A jigsaw is a type of reciprocating saw. It cuts an accurate curved line using an up-and-down motion. Guides can be clamped onto the base plate for making parallel or circular cuts. Shallow blades are more maneuverable than deeper ones. Miter cuts can be made by tilting the saw's main body. Use on a high speed for cutting wood and a slower speed for cutting metal or ceramic tiles.
Position a new blade against the guide roller. Release the blade change lever to secure it or tighten according to the tool's mechanism.
Rest the front edge of the base plate on the material to be cut, with the blade at a right angle to the marked guide line.
Adjust the speed and rotary action settings, if necessary, before starting up the saw. Progress along the guide line to make the cut.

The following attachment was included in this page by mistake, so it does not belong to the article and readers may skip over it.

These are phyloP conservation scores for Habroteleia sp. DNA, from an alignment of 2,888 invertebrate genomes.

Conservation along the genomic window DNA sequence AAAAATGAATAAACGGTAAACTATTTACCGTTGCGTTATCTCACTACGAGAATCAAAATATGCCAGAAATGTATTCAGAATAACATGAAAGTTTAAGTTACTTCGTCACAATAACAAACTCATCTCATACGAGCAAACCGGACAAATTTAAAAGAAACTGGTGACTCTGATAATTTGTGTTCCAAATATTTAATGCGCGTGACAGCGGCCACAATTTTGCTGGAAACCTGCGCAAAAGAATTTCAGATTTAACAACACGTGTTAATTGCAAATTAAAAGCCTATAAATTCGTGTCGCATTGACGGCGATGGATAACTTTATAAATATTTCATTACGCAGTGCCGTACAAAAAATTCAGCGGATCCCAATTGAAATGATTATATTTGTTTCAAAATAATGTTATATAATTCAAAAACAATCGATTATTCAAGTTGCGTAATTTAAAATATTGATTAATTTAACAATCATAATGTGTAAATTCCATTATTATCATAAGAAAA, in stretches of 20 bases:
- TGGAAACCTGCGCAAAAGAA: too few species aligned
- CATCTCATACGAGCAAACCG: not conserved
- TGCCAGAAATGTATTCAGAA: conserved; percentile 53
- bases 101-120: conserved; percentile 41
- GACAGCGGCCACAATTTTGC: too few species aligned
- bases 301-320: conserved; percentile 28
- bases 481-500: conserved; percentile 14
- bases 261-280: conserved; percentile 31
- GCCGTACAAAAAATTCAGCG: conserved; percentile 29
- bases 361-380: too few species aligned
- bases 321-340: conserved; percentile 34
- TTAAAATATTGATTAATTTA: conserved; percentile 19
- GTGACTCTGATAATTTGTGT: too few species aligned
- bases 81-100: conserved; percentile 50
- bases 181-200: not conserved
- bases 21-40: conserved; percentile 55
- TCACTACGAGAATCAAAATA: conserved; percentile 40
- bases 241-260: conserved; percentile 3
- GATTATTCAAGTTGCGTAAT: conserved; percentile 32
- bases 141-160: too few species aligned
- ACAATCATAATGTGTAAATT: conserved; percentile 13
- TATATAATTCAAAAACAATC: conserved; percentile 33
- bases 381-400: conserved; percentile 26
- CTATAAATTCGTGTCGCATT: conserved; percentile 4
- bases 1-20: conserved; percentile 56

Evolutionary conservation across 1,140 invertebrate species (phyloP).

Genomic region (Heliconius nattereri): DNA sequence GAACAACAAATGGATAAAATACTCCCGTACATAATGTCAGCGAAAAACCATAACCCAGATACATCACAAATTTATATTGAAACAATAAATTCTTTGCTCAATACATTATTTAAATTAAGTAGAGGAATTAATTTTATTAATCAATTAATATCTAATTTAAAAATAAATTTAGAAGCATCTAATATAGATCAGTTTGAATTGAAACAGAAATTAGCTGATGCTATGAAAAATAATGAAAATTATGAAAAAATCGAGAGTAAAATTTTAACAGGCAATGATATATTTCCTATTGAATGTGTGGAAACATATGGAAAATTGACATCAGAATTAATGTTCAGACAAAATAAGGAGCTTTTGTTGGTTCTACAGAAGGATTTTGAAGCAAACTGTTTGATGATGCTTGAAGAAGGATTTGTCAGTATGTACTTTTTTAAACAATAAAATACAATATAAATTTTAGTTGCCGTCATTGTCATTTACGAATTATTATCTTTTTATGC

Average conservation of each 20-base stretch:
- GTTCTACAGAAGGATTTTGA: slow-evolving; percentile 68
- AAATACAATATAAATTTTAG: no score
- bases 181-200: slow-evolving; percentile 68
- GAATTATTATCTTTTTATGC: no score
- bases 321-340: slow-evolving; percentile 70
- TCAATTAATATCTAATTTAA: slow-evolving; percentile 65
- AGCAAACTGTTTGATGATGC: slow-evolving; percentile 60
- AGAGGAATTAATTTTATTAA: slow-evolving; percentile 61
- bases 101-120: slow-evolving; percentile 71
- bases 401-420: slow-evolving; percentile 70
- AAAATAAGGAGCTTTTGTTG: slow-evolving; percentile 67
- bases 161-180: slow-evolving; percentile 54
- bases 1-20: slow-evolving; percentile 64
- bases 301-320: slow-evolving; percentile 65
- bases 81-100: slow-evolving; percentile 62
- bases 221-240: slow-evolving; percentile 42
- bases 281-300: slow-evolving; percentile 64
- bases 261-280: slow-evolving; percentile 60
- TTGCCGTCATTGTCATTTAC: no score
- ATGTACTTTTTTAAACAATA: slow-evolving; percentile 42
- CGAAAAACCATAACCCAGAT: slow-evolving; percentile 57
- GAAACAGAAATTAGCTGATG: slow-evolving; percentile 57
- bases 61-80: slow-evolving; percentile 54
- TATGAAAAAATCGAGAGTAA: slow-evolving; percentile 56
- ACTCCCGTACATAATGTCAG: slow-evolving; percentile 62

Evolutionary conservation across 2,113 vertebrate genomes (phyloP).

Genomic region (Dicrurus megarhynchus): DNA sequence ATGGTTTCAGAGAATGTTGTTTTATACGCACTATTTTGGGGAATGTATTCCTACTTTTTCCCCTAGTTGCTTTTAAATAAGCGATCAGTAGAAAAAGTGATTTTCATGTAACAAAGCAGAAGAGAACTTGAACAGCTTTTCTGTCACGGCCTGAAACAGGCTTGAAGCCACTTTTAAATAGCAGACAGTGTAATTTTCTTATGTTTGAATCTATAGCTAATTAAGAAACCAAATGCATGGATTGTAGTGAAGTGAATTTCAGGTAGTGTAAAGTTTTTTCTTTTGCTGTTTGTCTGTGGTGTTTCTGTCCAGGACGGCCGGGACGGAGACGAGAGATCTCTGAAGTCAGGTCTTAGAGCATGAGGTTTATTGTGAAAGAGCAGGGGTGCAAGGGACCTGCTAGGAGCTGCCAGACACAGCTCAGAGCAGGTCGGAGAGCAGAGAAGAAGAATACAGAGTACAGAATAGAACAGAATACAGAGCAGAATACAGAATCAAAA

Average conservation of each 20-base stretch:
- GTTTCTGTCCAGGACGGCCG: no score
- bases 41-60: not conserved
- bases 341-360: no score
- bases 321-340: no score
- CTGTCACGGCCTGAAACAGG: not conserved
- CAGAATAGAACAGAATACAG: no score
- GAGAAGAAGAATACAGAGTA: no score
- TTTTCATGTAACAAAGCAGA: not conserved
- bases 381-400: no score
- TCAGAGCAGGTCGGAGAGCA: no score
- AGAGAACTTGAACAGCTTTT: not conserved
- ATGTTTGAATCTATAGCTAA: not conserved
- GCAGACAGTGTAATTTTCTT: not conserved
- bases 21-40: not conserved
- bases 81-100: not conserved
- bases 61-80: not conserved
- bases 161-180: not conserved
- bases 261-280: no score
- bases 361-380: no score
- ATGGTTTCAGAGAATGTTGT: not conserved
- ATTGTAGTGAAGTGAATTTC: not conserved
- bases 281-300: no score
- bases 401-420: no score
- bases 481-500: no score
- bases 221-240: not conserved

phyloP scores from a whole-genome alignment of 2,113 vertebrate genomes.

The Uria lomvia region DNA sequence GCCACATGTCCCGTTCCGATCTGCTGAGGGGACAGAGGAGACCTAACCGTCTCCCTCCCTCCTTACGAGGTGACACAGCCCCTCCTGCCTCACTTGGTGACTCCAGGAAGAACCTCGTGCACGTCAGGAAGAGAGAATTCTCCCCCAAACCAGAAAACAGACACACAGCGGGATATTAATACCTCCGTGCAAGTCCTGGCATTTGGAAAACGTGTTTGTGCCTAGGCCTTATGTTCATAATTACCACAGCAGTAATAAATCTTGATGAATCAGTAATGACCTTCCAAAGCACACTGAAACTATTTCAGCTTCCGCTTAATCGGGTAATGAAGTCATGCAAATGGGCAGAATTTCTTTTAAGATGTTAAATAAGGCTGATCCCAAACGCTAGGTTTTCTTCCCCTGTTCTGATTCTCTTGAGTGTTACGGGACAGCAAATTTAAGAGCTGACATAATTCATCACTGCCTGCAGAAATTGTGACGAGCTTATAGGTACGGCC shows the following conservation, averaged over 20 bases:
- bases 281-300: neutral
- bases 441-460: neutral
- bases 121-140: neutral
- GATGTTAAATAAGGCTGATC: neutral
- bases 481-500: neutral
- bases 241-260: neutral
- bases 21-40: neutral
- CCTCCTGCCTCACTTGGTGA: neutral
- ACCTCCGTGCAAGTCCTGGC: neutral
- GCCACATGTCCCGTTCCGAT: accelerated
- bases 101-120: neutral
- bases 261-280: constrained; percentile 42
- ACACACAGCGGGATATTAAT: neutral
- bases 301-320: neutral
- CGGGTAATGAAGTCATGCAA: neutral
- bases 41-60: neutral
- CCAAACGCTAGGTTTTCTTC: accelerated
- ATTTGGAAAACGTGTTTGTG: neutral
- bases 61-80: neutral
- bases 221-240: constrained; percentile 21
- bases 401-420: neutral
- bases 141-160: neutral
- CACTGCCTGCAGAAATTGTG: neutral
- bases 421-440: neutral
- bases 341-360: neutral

Drill a hole at one edge of the cut, using a wood bit with a diameter large enough to accommodate the jigsaw blade.
Insert the jigsaw blade through the hole and make your cut. Take care to support the wood and follow the guide line carefully.
This saw is used for more arduous tasks like demolition work. It works with an up-and-down (reciprocating) motion. Some saws have a back-and-forth (orbital or pendulum) action that cuts more easily and quickly, minimizes blade wear, and aids sawdust removal from the cutting point. The blade and orbital setting changes vary by saw.
Insert a blade as described by the manual. In this instance, an Allen key is needed.
Press the base plate onto the material to be cut, and apply even pressure as you progress through the cut along a guide line.